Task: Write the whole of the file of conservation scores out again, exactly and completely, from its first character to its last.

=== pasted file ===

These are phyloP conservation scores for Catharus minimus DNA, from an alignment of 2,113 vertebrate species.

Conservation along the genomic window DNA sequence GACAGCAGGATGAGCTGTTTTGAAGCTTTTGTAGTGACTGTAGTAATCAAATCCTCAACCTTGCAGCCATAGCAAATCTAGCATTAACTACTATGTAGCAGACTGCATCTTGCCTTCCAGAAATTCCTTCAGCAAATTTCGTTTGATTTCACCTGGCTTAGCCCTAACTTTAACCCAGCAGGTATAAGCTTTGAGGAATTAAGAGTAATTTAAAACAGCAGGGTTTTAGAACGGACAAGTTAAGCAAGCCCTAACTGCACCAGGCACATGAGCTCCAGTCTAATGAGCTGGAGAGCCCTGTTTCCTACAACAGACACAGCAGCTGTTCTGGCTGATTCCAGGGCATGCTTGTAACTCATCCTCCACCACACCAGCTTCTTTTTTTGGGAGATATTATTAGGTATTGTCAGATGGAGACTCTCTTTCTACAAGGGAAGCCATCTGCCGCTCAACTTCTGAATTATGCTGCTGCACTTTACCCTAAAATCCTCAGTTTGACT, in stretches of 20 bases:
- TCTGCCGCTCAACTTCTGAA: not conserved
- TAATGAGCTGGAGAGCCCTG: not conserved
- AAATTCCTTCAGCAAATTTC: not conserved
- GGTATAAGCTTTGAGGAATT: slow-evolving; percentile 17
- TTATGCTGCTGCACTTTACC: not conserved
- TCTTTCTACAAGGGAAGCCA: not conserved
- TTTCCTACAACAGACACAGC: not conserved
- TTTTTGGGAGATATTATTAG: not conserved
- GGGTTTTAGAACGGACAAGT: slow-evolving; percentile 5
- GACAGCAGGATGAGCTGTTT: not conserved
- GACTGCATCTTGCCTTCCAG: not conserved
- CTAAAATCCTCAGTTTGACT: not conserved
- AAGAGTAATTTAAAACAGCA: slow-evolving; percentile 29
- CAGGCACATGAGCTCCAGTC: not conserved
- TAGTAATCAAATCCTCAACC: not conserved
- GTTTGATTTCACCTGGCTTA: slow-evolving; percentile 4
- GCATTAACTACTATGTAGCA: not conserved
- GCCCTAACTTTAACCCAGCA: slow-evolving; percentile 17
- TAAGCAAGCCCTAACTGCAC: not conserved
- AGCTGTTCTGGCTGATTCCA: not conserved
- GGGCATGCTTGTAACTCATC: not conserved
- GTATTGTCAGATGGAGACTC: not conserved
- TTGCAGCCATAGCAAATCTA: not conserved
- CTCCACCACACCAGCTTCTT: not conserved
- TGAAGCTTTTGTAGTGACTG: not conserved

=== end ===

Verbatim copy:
These are phyloP conservation scores for Catharus minimus DNA, from an alignment of 2,113 vertebrate species.

Conservation along the genomic window DNA sequence GACAGCAGGATGAGCTGTTTTGAAGCTTTTGTAGTGACTGTAGTAATCAAATCCTCAACCTTGCAGCCATAGCAAATCTAGCATTAACTACTATGTAGCAGACTGCATCTTGCCTTCCAGAAATTCCTTCAGCAAATTTCGTTTGATTTCACCTGGCTTAGCCCTAACTTTAACCCAGCAGGTATAAGCTTTGAGGAATTAAGAGTAATTTAAAACAGCAGGGTTTTAGAACGGACAAGTTAAGCAAGCCCTAACTGCACCAGGCACATGAGCTCCAGTCTAATGAGCTGGAGAGCCCTGTTTCCTACAACAGACACAGCAGCTGTTCTGGCTGATTCCAGGGCATGCTTGTAACTCATCCTCCACCACACCAGCTTCTTTTTTTGGGAGATATTATTAGGTATTGTCAGATGGAGACTCTCTTTCTACAAGGGAAGCCATCTGCCGCTCAACTTCTGAATTATGCTGCTGCACTTTACCCTAAAATCCTCAGTTTGACT, in stretches of 20 bases:
- TCTGCCGCTCAACTTCTGAA: not conserved
- TAATGAGCTGGAGAGCCCTG: not conserved
- AAATTCCTTCAGCAAATTTC: not conserved
- GGTATAAGCTTTGAGGAATT: slow-evolving; percentile 17
- TTATGCTGCTGCACTTTACC: not conserved
- TCTTTCTACAAGGGAAGCCA: not conserved
- TTTCCTACAACAGACACAGC: not conserved
- TTTTTGGGAGATATTATTAG: not conserved
- GGGTTTTAGAACGGACAAGT: slow-evolving; percentile 5
- GACAGCAGGATGAGCTGTTT: not conserved
- GACTGCATCTTGCCTTCCAG: not conserved
- CTAAAATCCTCAGTTTGACT: not conserved
- AAGAGTAATTTAAAACAGCA: slow-evolving; percentile 29
- CAGGCACATGAGCTCCAGTC: not conserved
- TAGTAATCAAATCCTCAACC: not conserved
- GTTTGATTTCACCTGGCTTA: slow-evolving; percentile 4
- GCATTAACTACTATGTAGCA: not conserved
- GCCCTAACTTTAACCCAGCA: slow-evolving; percentile 17
- TAAGCAAGCCCTAACTGCAC: not conserved
- AGCTGTTCTGGCTGATTCCA: not conserved
- GGGCATGCTTGTAACTCATC: not conserved
- GTATTGTCAGATGGAGACTC: not conserved
- TTGCAGCCATAGCAAATCTA: not conserved
- CTCCACCACACCAGCTTCTT: not conserved
- TGAAGCTTTTGTAGTGACTG: not conserved